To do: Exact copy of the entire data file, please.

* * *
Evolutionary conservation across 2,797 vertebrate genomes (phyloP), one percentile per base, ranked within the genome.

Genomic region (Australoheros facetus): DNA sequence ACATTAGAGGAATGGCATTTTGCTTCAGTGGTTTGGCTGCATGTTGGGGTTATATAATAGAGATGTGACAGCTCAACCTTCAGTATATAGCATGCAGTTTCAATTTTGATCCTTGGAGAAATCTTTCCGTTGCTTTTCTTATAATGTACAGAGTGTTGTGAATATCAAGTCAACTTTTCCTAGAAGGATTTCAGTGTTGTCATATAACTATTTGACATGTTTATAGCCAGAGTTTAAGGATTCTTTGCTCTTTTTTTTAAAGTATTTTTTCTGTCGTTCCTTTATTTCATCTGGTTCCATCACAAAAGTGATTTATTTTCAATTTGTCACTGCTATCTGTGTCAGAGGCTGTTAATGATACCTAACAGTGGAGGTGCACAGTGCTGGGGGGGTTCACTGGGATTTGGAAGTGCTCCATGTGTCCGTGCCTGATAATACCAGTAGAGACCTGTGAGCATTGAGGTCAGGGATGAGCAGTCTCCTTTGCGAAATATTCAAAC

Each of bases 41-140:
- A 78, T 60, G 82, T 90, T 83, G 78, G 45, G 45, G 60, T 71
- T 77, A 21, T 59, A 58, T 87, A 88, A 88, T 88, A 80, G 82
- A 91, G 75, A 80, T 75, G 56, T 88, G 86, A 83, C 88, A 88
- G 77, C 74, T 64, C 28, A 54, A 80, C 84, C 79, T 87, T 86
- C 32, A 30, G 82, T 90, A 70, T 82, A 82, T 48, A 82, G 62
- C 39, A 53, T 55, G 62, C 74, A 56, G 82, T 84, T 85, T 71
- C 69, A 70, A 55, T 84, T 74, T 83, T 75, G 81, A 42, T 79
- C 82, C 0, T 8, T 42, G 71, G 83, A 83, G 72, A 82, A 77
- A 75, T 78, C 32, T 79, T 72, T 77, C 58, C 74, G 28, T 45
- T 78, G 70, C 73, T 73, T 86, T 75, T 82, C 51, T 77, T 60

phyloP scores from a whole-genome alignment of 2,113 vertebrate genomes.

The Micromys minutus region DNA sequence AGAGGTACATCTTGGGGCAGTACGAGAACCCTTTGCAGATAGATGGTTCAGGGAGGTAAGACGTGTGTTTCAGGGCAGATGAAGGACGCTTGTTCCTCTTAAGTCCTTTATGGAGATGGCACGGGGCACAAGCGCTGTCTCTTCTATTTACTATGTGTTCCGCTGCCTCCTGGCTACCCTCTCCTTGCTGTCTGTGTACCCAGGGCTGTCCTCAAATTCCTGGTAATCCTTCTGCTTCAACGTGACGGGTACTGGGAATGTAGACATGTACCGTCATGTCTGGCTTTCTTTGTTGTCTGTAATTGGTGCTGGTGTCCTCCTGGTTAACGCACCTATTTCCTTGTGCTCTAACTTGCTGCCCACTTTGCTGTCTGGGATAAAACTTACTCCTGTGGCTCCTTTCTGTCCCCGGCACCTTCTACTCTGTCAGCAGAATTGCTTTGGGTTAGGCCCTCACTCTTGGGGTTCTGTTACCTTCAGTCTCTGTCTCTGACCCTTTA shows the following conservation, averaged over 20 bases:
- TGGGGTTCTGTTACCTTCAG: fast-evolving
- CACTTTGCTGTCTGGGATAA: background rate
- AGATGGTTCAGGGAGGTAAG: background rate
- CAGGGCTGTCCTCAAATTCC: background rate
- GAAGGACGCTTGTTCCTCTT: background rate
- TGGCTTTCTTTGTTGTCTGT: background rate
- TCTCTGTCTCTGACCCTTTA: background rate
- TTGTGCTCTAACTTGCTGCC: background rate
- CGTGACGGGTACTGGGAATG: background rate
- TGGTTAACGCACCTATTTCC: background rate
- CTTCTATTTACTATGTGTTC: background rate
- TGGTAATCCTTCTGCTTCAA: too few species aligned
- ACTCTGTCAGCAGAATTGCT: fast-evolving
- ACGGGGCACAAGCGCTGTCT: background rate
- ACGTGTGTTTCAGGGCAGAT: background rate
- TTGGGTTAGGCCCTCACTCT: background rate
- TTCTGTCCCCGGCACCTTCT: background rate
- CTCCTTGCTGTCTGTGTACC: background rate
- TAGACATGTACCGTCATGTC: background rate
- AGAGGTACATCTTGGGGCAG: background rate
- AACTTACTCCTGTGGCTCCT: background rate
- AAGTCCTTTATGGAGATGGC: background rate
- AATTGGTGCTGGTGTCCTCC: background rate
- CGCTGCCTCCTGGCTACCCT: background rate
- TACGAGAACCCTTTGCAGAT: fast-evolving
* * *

Evolutionary conservation across 2,797 vertebrate genomes (phyloP), one percentile per base, ranked within the genome.

Genomic region (Australoheros facetus): DNA sequence ACATTAGAGGAATGGCATTTTGCTTCAGTGGTTTGGCTGCATGTTGGGGTTATATAATAGAGATGTGACAGCTCAACCTTCAGTATATAGCATGCAGTTTCAATTTTGATCCTTGGAGAAATCTTTCCGTTGCTTTTCTTATAATGTACAGAGTGTTGTGAATATCAAGTCAACTTTTCCTAGAAGGATTTCAGTGTTGTCATATAACTATTTGACATGTTTATAGCCAGAGTTTAAGGATTCTTTGCTCTTTTTTTTAAAGTATTTTTTCTGTCGTTCCTTTATTTCATCTGGTTCCATCACAAAAGTGATTTATTTTCAATTTGTCACTGCTATCTGTGTCAGAGGCTGTTAATGATACCTAACAGTGGAGGTGCACAGTGCTGGGGGGGTTCACTGGGATTTGGAAGTGCTCCATGTGTCCGTGCCTGATAATACCAGTAGAGACCTGTGAGCATTGAGGTCAGGGATGAGCAGTCTCCTTTGCGAAATATTCAAAC

Each of bases 41-140:
- A 78, T 60, G 82, T 90, T 83, G 78, G 45, G 45, G 60, T 71
- T 77, A 21, T 59, A 58, T 87, A 88, A 88, T 88, A 80, G 82
- A 91, G 75, A 80, T 75, G 56, T 88, G 86, A 83, C 88, A 88
- G 77, C 74, T 64, C 28, A 54, A 80, C 84, C 79, T 87, T 86
- C 32, A 30, G 82, T 90, A 70, T 82, A 82, T 48, A 82, G 62
- C 39, A 53, T 55, G 62, C 74, A 56, G 82, T 84, T 85, T 71
- C 69, A 70, A 55, T 84, T 74, T 83, T 75, G 81, A 42, T 79
- C 82, C 0, T 8, T 42, G 71, G 83, A 83, G 72, A 82, A 77
- A 75, T 78, C 32, T 79, T 72, T 77, C 58, C 74, G 28, T 45
- T 78, G 70, C 73, T 73, T 86, T 75, T 82, C 51, T 77, T 60

phyloP scores from a whole-genome alignment of 2,113 vertebrate genomes.

The Micromys minutus region DNA sequence AGAGGTACATCTTGGGGCAGTACGAGAACCCTTTGCAGATAGATGGTTCAGGGAGGTAAGACGTGTGTTTCAGGGCAGATGAAGGACGCTTGTTCCTCTTAAGTCCTTTATGGAGATGGCACGGGGCACAAGCGCTGTCTCTTCTATTTACTATGTGTTCCGCTGCCTCCTGGCTACCCTCTCCTTGCTGTCTGTGTACCCAGGGCTGTCCTCAAATTCCTGGTAATCCTTCTGCTTCAACGTGACGGGTACTGGGAATGTAGACATGTACCGTCATGTCTGGCTTTCTTTGTTGTCTGTAATTGGTGCTGGTGTCCTCCTGGTTAACGCACCTATTTCCTTGTGCTCTAACTTGCTGCCCACTTTGCTGTCTGGGATAAAACTTACTCCTGTGGCTCCTTTCTGTCCCCGGCACCTTCTACTCTGTCAGCAGAATTGCTTTGGGTTAGGCCCTCACTCTTGGGGTTCTGTTACCTTCAGTCTCTGTCTCTGACCCTTTA shows the following conservation, averaged over 20 bases:
- TGGGGTTCTGTTACCTTCAG: fast-evolving
- CACTTTGCTGTCTGGGATAA: background rate
- AGATGGTTCAGGGAGGTAAG: background rate
- CAGGGCTGTCCTCAAATTCC: background rate
- GAAGGACGCTTGTTCCTCTT: background rate
- TGGCTTTCTTTGTTGTCTGT: background rate
- TCTCTGTCTCTGACCCTTTA: background rate
- TTGTGCTCTAACTTGCTGCC: background rate
- CGTGACGGGTACTGGGAATG: background rate
- TGGTTAACGCACCTATTTCC: background rate
- CTTCTATTTACTATGTGTTC: background rate
- TGGTAATCCTTCTGCTTCAA: too few species aligned
- ACTCTGTCAGCAGAATTGCT: fast-evolving
- ACGGGGCACAAGCGCTGTCT: background rate
- ACGTGTGTTTCAGGGCAGAT: background rate
- TTGGGTTAGGCCCTCACTCT: background rate
- TTCTGTCCCCGGCACCTTCT: background rate
- CTCCTTGCTGTCTGTGTACC: background rate
- TAGACATGTACCGTCATGTC: background rate
- AGAGGTACATCTTGGGGCAG: background rate
- AACTTACTCCTGTGGCTCCT: background rate
- AAGTCCTTTATGGAGATGGC: background rate
- AATTGGTGCTGGTGTCCTCC: background rate
- CGCTGCCTCCTGGCTACCCT: background rate
- TACGAGAACCCTTTGCAGAT: fast-evolving